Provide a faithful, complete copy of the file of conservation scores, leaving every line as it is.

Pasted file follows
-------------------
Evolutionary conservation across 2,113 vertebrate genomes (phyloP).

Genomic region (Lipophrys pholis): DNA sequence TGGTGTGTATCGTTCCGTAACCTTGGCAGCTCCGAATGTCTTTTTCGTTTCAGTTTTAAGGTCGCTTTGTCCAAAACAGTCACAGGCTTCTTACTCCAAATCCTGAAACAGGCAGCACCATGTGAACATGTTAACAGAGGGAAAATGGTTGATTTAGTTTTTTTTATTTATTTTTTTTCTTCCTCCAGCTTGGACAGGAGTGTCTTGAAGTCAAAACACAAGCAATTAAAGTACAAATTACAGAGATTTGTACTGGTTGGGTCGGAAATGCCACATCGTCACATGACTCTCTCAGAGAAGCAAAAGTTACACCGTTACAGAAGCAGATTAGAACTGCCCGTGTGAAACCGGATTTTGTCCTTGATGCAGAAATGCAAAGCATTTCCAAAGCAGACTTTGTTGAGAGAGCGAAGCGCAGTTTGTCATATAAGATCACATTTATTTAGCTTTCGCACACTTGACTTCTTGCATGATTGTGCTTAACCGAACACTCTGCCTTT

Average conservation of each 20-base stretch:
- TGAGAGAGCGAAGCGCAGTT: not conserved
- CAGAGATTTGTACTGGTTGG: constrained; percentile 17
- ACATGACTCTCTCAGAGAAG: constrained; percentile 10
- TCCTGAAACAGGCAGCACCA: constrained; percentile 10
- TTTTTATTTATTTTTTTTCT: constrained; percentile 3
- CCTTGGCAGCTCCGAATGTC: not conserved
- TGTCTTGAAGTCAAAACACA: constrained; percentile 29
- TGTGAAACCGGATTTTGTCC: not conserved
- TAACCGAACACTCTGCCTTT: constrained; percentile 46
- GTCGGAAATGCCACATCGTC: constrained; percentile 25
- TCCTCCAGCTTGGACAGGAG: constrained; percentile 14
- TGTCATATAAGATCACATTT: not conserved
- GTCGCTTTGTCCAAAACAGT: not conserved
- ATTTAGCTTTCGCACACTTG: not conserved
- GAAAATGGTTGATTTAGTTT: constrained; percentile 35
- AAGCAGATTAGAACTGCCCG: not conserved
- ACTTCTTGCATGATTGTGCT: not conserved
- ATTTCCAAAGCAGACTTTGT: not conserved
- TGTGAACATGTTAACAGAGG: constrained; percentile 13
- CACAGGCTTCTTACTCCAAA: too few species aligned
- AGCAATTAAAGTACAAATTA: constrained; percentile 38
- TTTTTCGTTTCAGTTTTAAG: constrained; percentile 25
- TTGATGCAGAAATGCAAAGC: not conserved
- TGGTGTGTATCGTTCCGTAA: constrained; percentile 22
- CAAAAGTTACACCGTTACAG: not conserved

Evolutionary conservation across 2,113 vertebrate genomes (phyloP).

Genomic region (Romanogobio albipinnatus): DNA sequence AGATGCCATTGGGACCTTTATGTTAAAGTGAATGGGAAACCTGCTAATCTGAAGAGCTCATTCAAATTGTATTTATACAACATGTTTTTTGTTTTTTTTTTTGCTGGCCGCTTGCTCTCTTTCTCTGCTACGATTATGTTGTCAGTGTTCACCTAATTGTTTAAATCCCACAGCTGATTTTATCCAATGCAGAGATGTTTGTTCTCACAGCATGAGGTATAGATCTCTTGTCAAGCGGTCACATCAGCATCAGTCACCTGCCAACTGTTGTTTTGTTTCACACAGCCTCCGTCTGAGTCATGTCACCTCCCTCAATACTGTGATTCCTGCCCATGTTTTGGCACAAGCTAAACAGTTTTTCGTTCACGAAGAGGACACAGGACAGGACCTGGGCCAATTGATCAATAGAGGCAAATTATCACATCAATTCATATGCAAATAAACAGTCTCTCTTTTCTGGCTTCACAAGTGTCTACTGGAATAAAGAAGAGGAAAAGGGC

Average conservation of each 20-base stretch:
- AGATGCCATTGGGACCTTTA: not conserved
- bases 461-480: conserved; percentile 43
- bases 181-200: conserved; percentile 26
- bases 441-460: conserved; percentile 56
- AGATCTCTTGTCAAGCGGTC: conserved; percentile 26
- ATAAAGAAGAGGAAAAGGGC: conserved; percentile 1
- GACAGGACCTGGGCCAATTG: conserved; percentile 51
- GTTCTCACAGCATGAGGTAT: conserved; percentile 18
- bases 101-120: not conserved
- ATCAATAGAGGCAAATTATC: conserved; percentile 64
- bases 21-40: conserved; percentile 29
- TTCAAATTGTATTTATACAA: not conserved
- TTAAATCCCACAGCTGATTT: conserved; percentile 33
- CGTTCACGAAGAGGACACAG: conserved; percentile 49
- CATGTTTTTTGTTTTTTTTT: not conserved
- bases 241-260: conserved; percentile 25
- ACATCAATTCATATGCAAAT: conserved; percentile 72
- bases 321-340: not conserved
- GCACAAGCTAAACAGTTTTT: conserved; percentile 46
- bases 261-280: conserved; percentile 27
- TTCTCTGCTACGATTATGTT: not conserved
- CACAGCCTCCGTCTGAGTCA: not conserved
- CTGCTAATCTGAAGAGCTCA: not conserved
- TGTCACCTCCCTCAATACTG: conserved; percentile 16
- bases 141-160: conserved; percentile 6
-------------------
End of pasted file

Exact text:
Evolutionary conservation across 2,113 vertebrate genomes (phyloP).

Genomic region (Lipophrys pholis): DNA sequence TGGTGTGTATCGTTCCGTAACCTTGGCAGCTCCGAATGTCTTTTTCGTTTCAGTTTTAAGGTCGCTTTGTCCAAAACAGTCACAGGCTTCTTACTCCAAATCCTGAAACAGGCAGCACCATGTGAACATGTTAACAGAGGGAAAATGGTTGATTTAGTTTTTTTTATTTATTTTTTTTCTTCCTCCAGCTTGGACAGGAGTGTCTTGAAGTCAAAACACAAGCAATTAAAGTACAAATTACAGAGATTTGTACTGGTTGGGTCGGAAATGCCACATCGTCACATGACTCTCTCAGAGAAGCAAAAGTTACACCGTTACAGAAGCAGATTAGAACTGCCCGTGTGAAACCGGATTTTGTCCTTGATGCAGAAATGCAAAGCATTTCCAAAGCAGACTTTGTTGAGAGAGCGAAGCGCAGTTTGTCATATAAGATCACATTTATTTAGCTTTCGCACACTTGACTTCTTGCATGATTGTGCTTAACCGAACACTCTGCCTTT

Average conservation of each 20-base stretch:
- TGAGAGAGCGAAGCGCAGTT: not conserved
- CAGAGATTTGTACTGGTTGG: constrained; percentile 17
- ACATGACTCTCTCAGAGAAG: constrained; percentile 10
- TCCTGAAACAGGCAGCACCA: constrained; percentile 10
- TTTTTATTTATTTTTTTTCT: constrained; percentile 3
- CCTTGGCAGCTCCGAATGTC: not conserved
- TGTCTTGAAGTCAAAACACA: constrained; percentile 29
- TGTGAAACCGGATTTTGTCC: not conserved
- TAACCGAACACTCTGCCTTT: constrained; percentile 46
- GTCGGAAATGCCACATCGTC: constrained; percentile 25
- TCCTCCAGCTTGGACAGGAG: constrained; percentile 14
- TGTCATATAAGATCACATTT: not conserved
- GTCGCTTTGTCCAAAACAGT: not conserved
- ATTTAGCTTTCGCACACTTG: not conserved
- GAAAATGGTTGATTTAGTTT: constrained; percentile 35
- AAGCAGATTAGAACTGCCCG: not conserved
- ACTTCTTGCATGATTGTGCT: not conserved
- ATTTCCAAAGCAGACTTTGT: not conserved
- TGTGAACATGTTAACAGAGG: constrained; percentile 13
- CACAGGCTTCTTACTCCAAA: too few species aligned
- AGCAATTAAAGTACAAATTA: constrained; percentile 38
- TTTTTCGTTTCAGTTTTAAG: constrained; percentile 25
- TTGATGCAGAAATGCAAAGC: not conserved
- TGGTGTGTATCGTTCCGTAA: constrained; percentile 22
- CAAAAGTTACACCGTTACAG: not conserved

Evolutionary conservation across 2,113 vertebrate genomes (phyloP).

Genomic region (Romanogobio albipinnatus): DNA sequence AGATGCCATTGGGACCTTTATGTTAAAGTGAATGGGAAACCTGCTAATCTGAAGAGCTCATTCAAATTGTATTTATACAACATGTTTTTTGTTTTTTTTTTTGCTGGCCGCTTGCTCTCTTTCTCTGCTACGATTATGTTGTCAGTGTTCACCTAATTGTTTAAATCCCACAGCTGATTTTATCCAATGCAGAGATGTTTGTTCTCACAGCATGAGGTATAGATCTCTTGTCAAGCGGTCACATCAGCATCAGTCACCTGCCAACTGTTGTTTTGTTTCACACAGCCTCCGTCTGAGTCATGTCACCTCCCTCAATACTGTGATTCCTGCCCATGTTTTGGCACAAGCTAAACAGTTTTTCGTTCACGAAGAGGACACAGGACAGGACCTGGGCCAATTGATCAATAGAGGCAAATTATCACATCAATTCATATGCAAATAAACAGTCTCTCTTTTCTGGCTTCACAAGTGTCTACTGGAATAAAGAAGAGGAAAAGGGC

Average conservation of each 20-base stretch:
- AGATGCCATTGGGACCTTTA: not conserved
- bases 461-480: conserved; percentile 43
- bases 181-200: conserved; percentile 26
- bases 441-460: conserved; percentile 56
- AGATCTCTTGTCAAGCGGTC: conserved; percentile 26
- ATAAAGAAGAGGAAAAGGGC: conserved; percentile 1
- GACAGGACCTGGGCCAATTG: conserved; percentile 51
- GTTCTCACAGCATGAGGTAT: conserved; percentile 18
- bases 101-120: not conserved
- ATCAATAGAGGCAAATTATC: conserved; percentile 64
- bases 21-40: conserved; percentile 29
- TTCAAATTGTATTTATACAA: not conserved
- TTAAATCCCACAGCTGATTT: conserved; percentile 33
- CGTTCACGAAGAGGACACAG: conserved; percentile 49
- CATGTTTTTTGTTTTTTTTT: not conserved
- bases 241-260: conserved; percentile 25
- ACATCAATTCATATGCAAAT: conserved; percentile 72
- bases 321-340: not conserved
- GCACAAGCTAAACAGTTTTT: conserved; percentile 46
- bases 261-280: conserved; percentile 27
- TTCTCTGCTACGATTATGTT: not conserved
- CACAGCCTCCGTCTGAGTCA: not conserved
- CTGCTAATCTGAAGAGCTCA: not conserved
- TGTCACCTCCCTCAATACTG: conserved; percentile 16
- bases 141-160: conserved; percentile 6